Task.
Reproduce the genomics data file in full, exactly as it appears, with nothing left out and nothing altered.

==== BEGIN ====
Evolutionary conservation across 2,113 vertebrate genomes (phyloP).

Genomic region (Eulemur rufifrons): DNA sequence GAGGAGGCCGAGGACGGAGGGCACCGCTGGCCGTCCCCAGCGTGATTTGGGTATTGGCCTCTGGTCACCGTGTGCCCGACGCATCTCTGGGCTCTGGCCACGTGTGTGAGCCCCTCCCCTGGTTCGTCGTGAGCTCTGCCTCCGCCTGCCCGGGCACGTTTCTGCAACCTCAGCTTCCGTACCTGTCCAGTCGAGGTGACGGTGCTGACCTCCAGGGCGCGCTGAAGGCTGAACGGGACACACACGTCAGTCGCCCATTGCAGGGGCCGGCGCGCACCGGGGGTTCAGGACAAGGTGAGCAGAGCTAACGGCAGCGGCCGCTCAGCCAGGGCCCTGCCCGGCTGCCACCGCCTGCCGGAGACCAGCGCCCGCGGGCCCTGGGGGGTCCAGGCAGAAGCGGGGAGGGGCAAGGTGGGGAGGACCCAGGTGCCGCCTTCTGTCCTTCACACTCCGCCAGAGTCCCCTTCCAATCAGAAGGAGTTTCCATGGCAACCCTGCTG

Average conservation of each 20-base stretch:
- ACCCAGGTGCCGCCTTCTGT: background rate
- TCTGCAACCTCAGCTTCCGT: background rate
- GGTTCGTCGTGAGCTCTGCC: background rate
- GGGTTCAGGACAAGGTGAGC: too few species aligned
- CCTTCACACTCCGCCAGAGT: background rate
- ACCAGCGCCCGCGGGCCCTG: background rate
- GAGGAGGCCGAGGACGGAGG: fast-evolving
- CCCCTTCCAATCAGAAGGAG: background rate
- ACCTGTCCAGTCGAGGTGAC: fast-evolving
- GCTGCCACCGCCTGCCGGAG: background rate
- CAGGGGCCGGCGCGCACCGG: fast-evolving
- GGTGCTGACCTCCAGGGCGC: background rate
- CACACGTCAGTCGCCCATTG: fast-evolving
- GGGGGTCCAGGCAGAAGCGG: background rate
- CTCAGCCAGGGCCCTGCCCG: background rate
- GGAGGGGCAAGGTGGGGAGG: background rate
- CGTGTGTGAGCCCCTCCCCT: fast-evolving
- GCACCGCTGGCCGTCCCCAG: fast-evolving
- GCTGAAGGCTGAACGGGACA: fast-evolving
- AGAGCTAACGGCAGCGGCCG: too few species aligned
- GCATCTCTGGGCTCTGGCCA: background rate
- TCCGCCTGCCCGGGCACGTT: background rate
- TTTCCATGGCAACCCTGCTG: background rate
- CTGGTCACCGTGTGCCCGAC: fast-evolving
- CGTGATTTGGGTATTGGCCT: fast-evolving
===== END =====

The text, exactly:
Evolutionary conservation across 2,113 vertebrate genomes (phyloP).

Genomic region (Eulemur rufifrons): DNA sequence GAGGAGGCCGAGGACGGAGGGCACCGCTGGCCGTCCCCAGCGTGATTTGGGTATTGGCCTCTGGTCACCGTGTGCCCGACGCATCTCTGGGCTCTGGCCACGTGTGTGAGCCCCTCCCCTGGTTCGTCGTGAGCTCTGCCTCCGCCTGCCCGGGCACGTTTCTGCAACCTCAGCTTCCGTACCTGTCCAGTCGAGGTGACGGTGCTGACCTCCAGGGCGCGCTGAAGGCTGAACGGGACACACACGTCAGTCGCCCATTGCAGGGGCCGGCGCGCACCGGGGGTTCAGGACAAGGTGAGCAGAGCTAACGGCAGCGGCCGCTCAGCCAGGGCCCTGCCCGGCTGCCACCGCCTGCCGGAGACCAGCGCCCGCGGGCCCTGGGGGGTCCAGGCAGAAGCGGGGAGGGGCAAGGTGGGGAGGACCCAGGTGCCGCCTTCTGTCCTTCACACTCCGCCAGAGTCCCCTTCCAATCAGAAGGAGTTTCCATGGCAACCCTGCTG

Average conservation of each 20-base stretch:
- ACCCAGGTGCCGCCTTCTGT: background rate
- TCTGCAACCTCAGCTTCCGT: background rate
- GGTTCGTCGTGAGCTCTGCC: background rate
- GGGTTCAGGACAAGGTGAGC: too few species aligned
- CCTTCACACTCCGCCAGAGT: background rate
- ACCAGCGCCCGCGGGCCCTG: background rate
- GAGGAGGCCGAGGACGGAGG: fast-evolving
- CCCCTTCCAATCAGAAGGAG: background rate
- ACCTGTCCAGTCGAGGTGAC: fast-evolving
- GCTGCCACCGCCTGCCGGAG: background rate
- CAGGGGCCGGCGCGCACCGG: fast-evolving
- GGTGCTGACCTCCAGGGCGC: background rate
- CACACGTCAGTCGCCCATTG: fast-evolving
- GGGGGTCCAGGCAGAAGCGG: background rate
- CTCAGCCAGGGCCCTGCCCG: background rate
- GGAGGGGCAAGGTGGGGAGG: background rate
- CGTGTGTGAGCCCCTCCCCT: fast-evolving
- GCACCGCTGGCCGTCCCCAG: fast-evolving
- GCTGAAGGCTGAACGGGACA: fast-evolving
- AGAGCTAACGGCAGCGGCCG: too few species aligned
- GCATCTCTGGGCTCTGGCCA: background rate
- TCCGCCTGCCCGGGCACGTT: background rate
- TTTCCATGGCAACCCTGCTG: background rate
- CTGGTCACCGTGTGCCCGAC: fast-evolving
- CGTGATTTGGGTATTGGCCT: fast-evolving